“A photographic portrait is a picture of someone who knows [that] he is being photographed.”—Richard Avedon
The above quote shows the late Richard Avedon was not only was a genius behind a camera but also unusually perceptive about his photography and what it represented. The truth is that a portrait seldom represents reality. It’s a snapshot of a point in time and through retouching and posing presents an idealized version of someone who knows they are being photographed.
The point of any pose is not just to look natural, although that’s one objective but perhaps to tell a story and there are many ways you can pursue that goal. Some photographers like to keep their posing subtle, while others are not so restrained. Yousef Karsh’s famous portrait of Winston Churchill was made during a two-minute session in which Karsh gently and politely removed the ever-present cigar from Churchill’s mouth to produce the determined look you see in the finished photograph. No matter how you achieve the pose, it all starts with observation, communication, and experience.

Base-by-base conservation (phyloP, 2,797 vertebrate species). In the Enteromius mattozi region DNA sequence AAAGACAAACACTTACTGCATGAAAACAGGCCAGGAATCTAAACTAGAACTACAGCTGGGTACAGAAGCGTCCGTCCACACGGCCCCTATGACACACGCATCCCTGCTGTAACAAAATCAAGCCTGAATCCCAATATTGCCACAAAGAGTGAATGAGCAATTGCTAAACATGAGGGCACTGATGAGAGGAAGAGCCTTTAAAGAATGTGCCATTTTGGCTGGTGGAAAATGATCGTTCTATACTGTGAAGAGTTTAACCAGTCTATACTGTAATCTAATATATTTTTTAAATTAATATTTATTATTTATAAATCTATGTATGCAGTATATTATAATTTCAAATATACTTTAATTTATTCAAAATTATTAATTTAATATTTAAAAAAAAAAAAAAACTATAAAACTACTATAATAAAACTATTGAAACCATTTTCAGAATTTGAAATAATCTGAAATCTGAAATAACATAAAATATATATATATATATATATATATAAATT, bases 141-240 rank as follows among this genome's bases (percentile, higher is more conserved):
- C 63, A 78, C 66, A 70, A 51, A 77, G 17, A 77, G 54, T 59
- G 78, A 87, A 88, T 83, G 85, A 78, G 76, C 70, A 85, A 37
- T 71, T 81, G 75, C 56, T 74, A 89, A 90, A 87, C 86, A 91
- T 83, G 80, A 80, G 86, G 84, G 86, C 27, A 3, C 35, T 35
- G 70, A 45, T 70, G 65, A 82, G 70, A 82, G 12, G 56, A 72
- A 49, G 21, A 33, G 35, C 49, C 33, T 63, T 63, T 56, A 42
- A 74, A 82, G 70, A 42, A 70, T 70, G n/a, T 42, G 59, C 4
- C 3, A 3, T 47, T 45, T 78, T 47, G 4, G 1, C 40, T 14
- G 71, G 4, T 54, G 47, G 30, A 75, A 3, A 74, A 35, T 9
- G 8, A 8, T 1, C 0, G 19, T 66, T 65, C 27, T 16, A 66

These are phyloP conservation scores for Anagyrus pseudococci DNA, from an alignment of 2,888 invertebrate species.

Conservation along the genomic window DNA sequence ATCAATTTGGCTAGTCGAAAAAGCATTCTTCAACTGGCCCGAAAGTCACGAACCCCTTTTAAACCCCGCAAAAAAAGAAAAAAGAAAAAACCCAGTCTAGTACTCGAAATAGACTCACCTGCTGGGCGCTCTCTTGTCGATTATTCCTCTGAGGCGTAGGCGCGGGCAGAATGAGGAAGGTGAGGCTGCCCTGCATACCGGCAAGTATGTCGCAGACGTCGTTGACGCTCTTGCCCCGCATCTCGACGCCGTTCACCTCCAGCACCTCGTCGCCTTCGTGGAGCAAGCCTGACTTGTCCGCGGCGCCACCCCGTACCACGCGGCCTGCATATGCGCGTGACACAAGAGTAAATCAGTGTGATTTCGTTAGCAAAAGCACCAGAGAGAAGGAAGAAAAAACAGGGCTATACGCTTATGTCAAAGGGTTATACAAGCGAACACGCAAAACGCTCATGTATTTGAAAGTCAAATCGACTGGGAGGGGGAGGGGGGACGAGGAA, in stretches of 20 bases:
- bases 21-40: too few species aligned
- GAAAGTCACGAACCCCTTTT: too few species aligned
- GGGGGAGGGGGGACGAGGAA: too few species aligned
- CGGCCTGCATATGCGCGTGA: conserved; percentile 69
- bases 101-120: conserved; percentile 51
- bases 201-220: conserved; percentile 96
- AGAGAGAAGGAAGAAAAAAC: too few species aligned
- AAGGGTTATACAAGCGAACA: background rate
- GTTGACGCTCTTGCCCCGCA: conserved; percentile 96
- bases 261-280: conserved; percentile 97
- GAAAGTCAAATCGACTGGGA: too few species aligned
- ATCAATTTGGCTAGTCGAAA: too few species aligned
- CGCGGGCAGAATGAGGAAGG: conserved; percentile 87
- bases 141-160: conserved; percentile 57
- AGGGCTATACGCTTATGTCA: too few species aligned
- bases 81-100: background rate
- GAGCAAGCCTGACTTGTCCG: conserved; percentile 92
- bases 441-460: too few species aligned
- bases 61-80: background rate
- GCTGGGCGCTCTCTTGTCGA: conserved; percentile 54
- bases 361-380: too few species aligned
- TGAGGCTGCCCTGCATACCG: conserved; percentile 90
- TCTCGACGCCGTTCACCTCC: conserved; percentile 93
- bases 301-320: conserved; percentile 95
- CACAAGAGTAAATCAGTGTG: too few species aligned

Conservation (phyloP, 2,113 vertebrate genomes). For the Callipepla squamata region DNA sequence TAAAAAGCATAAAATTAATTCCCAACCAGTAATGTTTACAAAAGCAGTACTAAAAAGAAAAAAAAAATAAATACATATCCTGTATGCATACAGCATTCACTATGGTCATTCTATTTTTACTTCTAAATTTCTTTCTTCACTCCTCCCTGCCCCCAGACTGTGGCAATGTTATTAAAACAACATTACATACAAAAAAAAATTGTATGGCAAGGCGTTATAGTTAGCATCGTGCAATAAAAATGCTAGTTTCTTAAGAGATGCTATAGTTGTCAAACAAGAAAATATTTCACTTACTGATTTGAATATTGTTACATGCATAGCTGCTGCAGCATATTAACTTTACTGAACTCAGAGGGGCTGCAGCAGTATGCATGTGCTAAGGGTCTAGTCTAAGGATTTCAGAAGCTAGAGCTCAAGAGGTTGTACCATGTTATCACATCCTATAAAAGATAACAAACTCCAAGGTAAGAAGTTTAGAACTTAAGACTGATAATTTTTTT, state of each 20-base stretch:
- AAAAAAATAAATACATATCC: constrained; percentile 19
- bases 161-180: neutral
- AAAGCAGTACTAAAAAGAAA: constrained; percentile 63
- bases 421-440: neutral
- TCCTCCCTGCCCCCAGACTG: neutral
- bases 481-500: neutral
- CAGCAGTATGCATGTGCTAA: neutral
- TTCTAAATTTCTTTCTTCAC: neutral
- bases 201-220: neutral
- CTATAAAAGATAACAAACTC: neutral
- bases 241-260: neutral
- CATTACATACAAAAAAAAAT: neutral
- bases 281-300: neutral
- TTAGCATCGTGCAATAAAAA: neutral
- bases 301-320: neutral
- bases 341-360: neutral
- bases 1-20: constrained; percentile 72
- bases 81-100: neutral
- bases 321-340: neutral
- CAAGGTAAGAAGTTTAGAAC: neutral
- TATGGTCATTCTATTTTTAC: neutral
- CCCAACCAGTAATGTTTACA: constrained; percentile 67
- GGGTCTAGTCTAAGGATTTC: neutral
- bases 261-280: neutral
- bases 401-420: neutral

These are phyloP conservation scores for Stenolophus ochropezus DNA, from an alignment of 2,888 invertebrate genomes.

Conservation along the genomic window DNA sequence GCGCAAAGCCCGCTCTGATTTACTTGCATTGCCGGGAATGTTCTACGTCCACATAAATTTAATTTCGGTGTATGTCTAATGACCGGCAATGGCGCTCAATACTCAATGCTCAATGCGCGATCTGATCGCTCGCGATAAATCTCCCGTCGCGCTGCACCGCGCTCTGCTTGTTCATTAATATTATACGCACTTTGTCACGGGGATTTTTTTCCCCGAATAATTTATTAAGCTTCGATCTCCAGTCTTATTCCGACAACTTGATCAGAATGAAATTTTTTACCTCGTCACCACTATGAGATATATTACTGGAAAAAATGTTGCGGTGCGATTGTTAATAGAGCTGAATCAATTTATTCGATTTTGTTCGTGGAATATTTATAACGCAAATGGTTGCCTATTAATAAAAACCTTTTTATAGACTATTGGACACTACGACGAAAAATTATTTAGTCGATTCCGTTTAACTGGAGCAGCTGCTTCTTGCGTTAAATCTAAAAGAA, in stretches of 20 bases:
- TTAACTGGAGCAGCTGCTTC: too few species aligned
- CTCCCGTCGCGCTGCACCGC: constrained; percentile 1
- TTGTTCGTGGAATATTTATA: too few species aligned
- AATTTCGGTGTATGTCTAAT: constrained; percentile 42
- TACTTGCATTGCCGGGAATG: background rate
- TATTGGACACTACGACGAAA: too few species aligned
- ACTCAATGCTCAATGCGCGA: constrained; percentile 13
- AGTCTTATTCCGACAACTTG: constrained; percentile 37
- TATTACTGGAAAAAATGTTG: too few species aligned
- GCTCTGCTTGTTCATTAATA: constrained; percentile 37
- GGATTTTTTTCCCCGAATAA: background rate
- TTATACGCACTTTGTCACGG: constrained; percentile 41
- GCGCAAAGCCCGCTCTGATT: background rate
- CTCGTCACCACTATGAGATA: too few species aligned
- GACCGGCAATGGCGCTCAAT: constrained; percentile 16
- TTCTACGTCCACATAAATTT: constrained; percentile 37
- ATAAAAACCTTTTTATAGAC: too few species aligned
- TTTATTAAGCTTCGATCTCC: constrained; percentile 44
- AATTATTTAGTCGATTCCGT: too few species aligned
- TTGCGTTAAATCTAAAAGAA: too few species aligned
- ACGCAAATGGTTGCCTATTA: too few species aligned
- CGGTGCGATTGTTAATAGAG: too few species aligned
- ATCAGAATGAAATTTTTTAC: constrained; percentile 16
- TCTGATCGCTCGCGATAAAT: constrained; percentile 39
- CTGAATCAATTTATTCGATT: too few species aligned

The above-left image is a classic Joe Farace-style studio shot that was made in my in-home studio. In my portraits and g7lamour photographs the subject is more often than not, placed in a three-quarter pose, looks directly at the camera and seldom has a “say cheese” smile.
L is for Lean on Something: Here’s two of my favorite posing tips: If there’s something that your subject can lean on, have them do it. It gives them something to do with their hands and in this case the subject angled her body making the pose more dynamic than having her just standing up straight to the camera. Tip: When shooting a glamour-style image like this I sometimes ask the subject to act as if “she’s ripping her clothes off.” (I didn’t do it in this case, however.) I’m never more specific than that and let them interpret the suggestion in their own way. Almost always I’ll refine the pose they initially come up with in subsequent shots but not in this case.
Joe is the author of Posing for Portrait and Glamour Photography ’available at book or camera stores as well as Amazon. Signed copies are available for $25 (including shipping) and include a 5×7 print of one of the images from the book. To order click CONTACT above.